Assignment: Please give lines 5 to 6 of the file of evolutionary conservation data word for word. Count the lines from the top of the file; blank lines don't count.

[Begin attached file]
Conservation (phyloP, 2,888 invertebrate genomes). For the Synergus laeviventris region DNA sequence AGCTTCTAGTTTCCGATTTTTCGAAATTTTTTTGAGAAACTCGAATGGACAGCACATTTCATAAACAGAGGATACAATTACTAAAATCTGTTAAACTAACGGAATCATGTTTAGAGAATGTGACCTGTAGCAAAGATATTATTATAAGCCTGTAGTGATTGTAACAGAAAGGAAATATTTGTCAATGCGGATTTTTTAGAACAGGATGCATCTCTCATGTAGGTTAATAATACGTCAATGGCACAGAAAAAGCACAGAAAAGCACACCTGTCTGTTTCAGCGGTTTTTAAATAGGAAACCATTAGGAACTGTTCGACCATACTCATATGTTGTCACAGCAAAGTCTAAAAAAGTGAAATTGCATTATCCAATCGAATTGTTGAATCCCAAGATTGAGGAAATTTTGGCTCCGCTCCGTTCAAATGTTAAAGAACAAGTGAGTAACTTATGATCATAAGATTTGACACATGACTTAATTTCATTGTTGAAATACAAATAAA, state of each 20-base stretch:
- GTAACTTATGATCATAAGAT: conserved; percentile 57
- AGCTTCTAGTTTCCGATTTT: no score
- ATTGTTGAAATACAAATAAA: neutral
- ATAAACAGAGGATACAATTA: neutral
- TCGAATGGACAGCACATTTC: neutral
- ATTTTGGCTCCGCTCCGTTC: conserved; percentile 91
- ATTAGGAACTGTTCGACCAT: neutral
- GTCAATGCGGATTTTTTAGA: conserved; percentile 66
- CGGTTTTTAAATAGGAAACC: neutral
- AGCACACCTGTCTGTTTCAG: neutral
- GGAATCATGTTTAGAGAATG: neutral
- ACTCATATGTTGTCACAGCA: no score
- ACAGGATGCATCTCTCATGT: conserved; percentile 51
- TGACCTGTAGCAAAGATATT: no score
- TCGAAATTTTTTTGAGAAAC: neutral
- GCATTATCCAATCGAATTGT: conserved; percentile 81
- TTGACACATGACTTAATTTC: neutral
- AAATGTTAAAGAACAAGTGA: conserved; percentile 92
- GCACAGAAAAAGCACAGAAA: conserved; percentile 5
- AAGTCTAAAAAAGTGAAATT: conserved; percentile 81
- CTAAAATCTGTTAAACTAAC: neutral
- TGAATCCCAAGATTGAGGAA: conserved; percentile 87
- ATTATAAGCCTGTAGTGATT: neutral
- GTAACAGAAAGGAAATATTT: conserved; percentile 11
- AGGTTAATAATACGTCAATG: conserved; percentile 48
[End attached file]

- ATAAACAGAGGATACAATTA: neutral
- TCGAATGGACAGCACATTTC: neutral